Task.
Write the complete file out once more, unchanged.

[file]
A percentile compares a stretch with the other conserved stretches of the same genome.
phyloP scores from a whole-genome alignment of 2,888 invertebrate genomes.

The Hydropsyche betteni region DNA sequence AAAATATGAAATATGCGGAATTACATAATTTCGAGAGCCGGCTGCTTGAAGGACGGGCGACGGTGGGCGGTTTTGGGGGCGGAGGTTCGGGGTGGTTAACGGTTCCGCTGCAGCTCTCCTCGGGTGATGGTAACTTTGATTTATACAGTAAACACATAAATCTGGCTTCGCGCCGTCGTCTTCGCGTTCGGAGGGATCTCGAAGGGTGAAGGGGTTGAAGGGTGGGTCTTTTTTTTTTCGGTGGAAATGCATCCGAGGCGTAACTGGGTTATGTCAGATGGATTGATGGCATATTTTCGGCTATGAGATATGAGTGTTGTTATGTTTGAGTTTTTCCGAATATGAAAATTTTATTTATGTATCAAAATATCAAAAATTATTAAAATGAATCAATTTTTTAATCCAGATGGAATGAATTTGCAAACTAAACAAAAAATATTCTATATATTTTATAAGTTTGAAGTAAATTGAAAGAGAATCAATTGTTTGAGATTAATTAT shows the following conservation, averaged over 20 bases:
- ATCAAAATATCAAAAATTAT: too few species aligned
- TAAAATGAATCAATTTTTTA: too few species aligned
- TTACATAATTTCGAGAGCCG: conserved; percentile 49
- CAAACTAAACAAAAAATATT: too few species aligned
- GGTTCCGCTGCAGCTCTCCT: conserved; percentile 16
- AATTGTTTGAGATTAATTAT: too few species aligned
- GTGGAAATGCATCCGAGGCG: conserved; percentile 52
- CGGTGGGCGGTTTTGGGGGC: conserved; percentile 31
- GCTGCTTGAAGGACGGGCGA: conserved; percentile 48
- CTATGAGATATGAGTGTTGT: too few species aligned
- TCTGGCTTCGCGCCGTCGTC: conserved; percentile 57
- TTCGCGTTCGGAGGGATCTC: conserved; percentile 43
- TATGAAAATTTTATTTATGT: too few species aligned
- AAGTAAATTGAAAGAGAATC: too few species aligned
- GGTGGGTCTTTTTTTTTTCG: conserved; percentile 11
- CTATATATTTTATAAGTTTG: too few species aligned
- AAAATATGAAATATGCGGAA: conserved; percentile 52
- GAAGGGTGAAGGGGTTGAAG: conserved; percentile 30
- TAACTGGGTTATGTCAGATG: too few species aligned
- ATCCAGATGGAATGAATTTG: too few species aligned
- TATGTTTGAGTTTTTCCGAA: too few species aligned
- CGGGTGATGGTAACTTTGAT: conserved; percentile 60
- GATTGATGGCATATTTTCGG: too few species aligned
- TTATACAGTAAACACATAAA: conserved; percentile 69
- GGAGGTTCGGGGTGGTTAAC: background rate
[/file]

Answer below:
A percentile compares a stretch with the other conserved stretches of the same genome.
phyloP scores from a whole-genome alignment of 2,888 invertebrate genomes.

The Hydropsyche betteni region DNA sequence AAAATATGAAATATGCGGAATTACATAATTTCGAGAGCCGGCTGCTTGAAGGACGGGCGACGGTGGGCGGTTTTGGGGGCGGAGGTTCGGGGTGGTTAACGGTTCCGCTGCAGCTCTCCTCGGGTGATGGTAACTTTGATTTATACAGTAAACACATAAATCTGGCTTCGCGCCGTCGTCTTCGCGTTCGGAGGGATCTCGAAGGGTGAAGGGGTTGAAGGGTGGGTCTTTTTTTTTTCGGTGGAAATGCATCCGAGGCGTAACTGGGTTATGTCAGATGGATTGATGGCATATTTTCGGCTATGAGATATGAGTGTTGTTATGTTTGAGTTTTTCCGAATATGAAAATTTTATTTATGTATCAAAATATCAAAAATTATTAAAATGAATCAATTTTTTAATCCAGATGGAATGAATTTGCAAACTAAACAAAAAATATTCTATATATTTTATAAGTTTGAAGTAAATTGAAAGAGAATCAATTGTTTGAGATTAATTAT shows the following conservation, averaged over 20 bases:
- ATCAAAATATCAAAAATTAT: too few species aligned
- TAAAATGAATCAATTTTTTA: too few species aligned
- TTACATAATTTCGAGAGCCG: conserved; percentile 49
- CAAACTAAACAAAAAATATT: too few species aligned
- GGTTCCGCTGCAGCTCTCCT: conserved; percentile 16
- AATTGTTTGAGATTAATTAT: too few species aligned
- GTGGAAATGCATCCGAGGCG: conserved; percentile 52
- CGGTGGGCGGTTTTGGGGGC: conserved; percentile 31
- GCTGCTTGAAGGACGGGCGA: conserved; percentile 48
- CTATGAGATATGAGTGTTGT: too few species aligned
- TCTGGCTTCGCGCCGTCGTC: conserved; percentile 57
- TTCGCGTTCGGAGGGATCTC: conserved; percentile 43
- TATGAAAATTTTATTTATGT: too few species aligned
- AAGTAAATTGAAAGAGAATC: too few species aligned
- GGTGGGTCTTTTTTTTTTCG: conserved; percentile 11
- CTATATATTTTATAAGTTTG: too few species aligned
- AAAATATGAAATATGCGGAA: conserved; percentile 52
- GAAGGGTGAAGGGGTTGAAG: conserved; percentile 30
- TAACTGGGTTATGTCAGATG: too few species aligned
- ATCCAGATGGAATGAATTTG: too few species aligned
- TATGTTTGAGTTTTTCCGAA: too few species aligned
- CGGGTGATGGTAACTTTGAT: conserved; percentile 60
- GATTGATGGCATATTTTCGG: too few species aligned
- TTATACAGTAAACACATAAA: conserved; percentile 69
- GGAGGTTCGGGGTGGTTAAC: background rate